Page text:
Friday, February 28, 2020

Valley of Plenty: A Grain of Truth

Valley of Plenty 1: A Grain of Truth

Welcome to the Valley of Plenty! In these green and gentle pastures, Jack explains the plots of stories from the Witcher series to Kate, who feels like she already completed her tour of duty in this particular fantasyland. This bite-sized episode covers "A Grain of Truth" from Andrzej Sapkowski's short story collection The Last Wish.  Will this tale have the fairy tale flavors that your hosts are looking for? Listen and find out!

And check out our episode on Blood of Elves if you haven't yet.

Wednesday, February 26, 2020

The Masquers

The Masquers
A faction in Krevborna

The Masquers are vagabond entertainers and bards who wander the world by wagon or riverboat. Masquers earn money in their travels as carnival performers, musicians, actors, dancers, and soothsayers; they are distrusted due to their rootlessness, but few do not look forward to the respite from everyday drudgery that their roving circuses and fairs provide. Most Masquer troupes make it their mission to collect local history and folklore. The Masquers possess mysterious bardic traditions and knowledge of secret ways to harness the power of sorcerous bloodlines. 
    • Motto. “We must keep the lore of the land from dying a quiet death.”
    • Belief. Collecting and preserving local history and folklore will keep the world from slipping into a dark age of ignorance.
    • Goal. Disseminate information and techniques for combating the forces of supernatural evil.
    • Quest. Rescue a member of the Masquers from puritanical inquisitors.

Sunday, February 23, 2020


A location in Krevborna.

Avoided by pious folk, the isolate mining town of Hemlock has abandoned the Church of Sacred Blood to follow the vile path of diabolism. Hemlock’s most powerful family, the Graymalk clan, practice the darkest arts of witchcraft and to have made unholy pacts with Charnovog, the Lord of Hell. Although the Graymalks openly practice black magic, they are given respect because they skillfully govern the town and ensure its prosperity.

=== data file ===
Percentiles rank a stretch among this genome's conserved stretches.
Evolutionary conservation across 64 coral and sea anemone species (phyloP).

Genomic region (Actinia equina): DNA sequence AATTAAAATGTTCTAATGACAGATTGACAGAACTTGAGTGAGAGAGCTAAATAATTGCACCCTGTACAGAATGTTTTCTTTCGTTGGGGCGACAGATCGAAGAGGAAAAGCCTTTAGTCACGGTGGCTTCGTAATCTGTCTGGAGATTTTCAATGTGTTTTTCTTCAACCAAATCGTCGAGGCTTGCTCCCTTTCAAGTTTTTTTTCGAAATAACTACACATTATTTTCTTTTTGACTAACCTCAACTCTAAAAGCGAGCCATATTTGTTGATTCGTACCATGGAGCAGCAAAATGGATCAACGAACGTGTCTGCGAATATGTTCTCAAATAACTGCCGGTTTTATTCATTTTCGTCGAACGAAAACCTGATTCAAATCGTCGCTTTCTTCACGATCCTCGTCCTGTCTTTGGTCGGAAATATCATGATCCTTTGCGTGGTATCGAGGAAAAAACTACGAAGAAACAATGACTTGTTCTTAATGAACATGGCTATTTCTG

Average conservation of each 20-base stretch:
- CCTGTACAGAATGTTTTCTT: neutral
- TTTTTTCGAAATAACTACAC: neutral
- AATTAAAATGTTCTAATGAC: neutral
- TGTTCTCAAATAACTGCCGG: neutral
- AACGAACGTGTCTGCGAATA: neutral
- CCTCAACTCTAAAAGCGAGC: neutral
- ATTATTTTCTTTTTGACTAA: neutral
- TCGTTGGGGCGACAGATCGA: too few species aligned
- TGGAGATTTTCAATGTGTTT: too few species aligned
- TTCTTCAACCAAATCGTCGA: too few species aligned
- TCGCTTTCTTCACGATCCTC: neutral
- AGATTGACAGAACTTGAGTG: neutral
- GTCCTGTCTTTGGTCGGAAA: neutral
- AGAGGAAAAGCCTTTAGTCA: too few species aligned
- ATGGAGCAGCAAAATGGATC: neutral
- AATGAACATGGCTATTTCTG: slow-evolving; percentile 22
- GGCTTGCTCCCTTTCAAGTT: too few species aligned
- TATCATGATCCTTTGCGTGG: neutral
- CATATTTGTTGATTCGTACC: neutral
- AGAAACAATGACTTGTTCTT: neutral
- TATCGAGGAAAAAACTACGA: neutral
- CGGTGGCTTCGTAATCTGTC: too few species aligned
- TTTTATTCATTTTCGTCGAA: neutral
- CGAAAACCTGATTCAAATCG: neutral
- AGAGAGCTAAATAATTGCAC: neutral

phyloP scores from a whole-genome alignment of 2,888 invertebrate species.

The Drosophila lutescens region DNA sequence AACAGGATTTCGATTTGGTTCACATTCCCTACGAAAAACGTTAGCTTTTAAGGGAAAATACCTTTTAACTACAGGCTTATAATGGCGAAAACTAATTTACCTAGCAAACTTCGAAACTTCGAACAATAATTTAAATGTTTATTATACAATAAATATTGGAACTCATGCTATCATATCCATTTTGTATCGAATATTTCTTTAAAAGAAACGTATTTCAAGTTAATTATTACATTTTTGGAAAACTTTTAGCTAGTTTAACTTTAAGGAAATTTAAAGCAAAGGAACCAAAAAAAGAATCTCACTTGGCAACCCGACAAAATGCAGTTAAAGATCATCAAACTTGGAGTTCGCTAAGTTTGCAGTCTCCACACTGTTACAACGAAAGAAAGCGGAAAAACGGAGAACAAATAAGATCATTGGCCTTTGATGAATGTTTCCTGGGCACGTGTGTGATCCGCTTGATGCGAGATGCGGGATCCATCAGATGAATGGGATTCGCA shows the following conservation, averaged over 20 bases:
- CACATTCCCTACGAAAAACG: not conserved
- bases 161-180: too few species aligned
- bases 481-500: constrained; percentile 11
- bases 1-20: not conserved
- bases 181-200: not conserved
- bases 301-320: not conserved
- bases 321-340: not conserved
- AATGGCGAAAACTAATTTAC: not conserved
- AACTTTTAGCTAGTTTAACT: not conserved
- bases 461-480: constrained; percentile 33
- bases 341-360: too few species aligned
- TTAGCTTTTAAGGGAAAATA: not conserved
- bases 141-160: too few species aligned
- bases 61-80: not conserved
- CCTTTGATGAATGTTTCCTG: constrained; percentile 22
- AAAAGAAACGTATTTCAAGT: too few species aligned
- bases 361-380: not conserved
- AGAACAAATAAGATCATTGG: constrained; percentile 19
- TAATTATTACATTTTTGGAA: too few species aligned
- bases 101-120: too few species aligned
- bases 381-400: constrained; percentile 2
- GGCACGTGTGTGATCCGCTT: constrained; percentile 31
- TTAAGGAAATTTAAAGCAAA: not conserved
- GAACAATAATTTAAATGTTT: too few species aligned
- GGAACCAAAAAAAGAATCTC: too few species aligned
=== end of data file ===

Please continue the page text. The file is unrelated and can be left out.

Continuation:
Hemlock is surrounded by deep forests, marshes and bogs, and stark hills. Hemlock is an uncanny town decorated with blasphemous altars and wicker effigies. Due to the practice of devil worship, the veil between worlds is thinner in Hemlock. It is easier to contact unquiet spirits in Hemlock than in any other location in Krevborna, and seances are a popular pastime for Hemlock’s denizens. A holiday known as Hallow is celebrated near the end of autumn, when it is believed that the spirits of the dead can more easily enter the world. The residents of Hemlock don masks, engage in debauched revels, and light candles to ward off evil on the night of Hallow. 

Friday, February 21, 2020

Wednesday, February 19, 2020

The Choristers

The Choristers
A faction in Krevborna

The Choristers are the college of cardinals and the elite upper echelon of the Church of Sacred Blood. They believe that the human condition can be transcended through the consumption of the sanctified blood of the gods created through rites of transubstantiation. Their stronghold is the Cathedral of the Three Anguishes in Chancel. Though they present a united front to the faithful of the Church of Sacred Blood, the faction is rife with internal politics and division. Pontiff Lazarus is the current head of the Choristers.
    • Motto. “We are the silver sword that cleaves the darkness in twain.”
    • Belief. The Sacred Blood is Krevborna’s only hope for survival.
    • Goal. Maintain the Church’s power at all costs.
    • Quest. Explore a haunted library, looking for information about the life of an obscure saint.

Monday, February 17, 2020

The Gods, Church of Saintly Blood, Heathens and Druids

Miscellaneous lore from Krevborna

The Absence of the Gods
Gods were once reverenced throughout Krevborna, but in ages past they withdrew their influence from the world. Some say that the gods abandoned mankind to its dark fate due to unforgivable sins. Others believe that the gods retreated after they were betrayed by the rebellious angels who became demons and devils. Some even claim that the gods were killed and consumed by cosmic forces of darkness known as the Old Ones.

The Church of Saintly Blood
Although the apparent absence of deities is felt keenly, divinity still maintains a foothold in Krevborna through the legacy of the Church’s saints. Saints are venerated in place of the gods. Those of holy blood transmit their sanctity down through the generations; men and women who evidence a touch of the divine spark are regarded as heirs to the saints and their blood is viewed as sacred. The rites of absolution and healing practiced by the Church of Saintly Blood involve imbibing the blood of these saintly descendants—often mixed with the mundane blood offerings of the faithful—or blood baptisms given in ancient fonts. The most common holy symbol associated with the Church is a glass vial of consecrated blood on a silver or golden chain.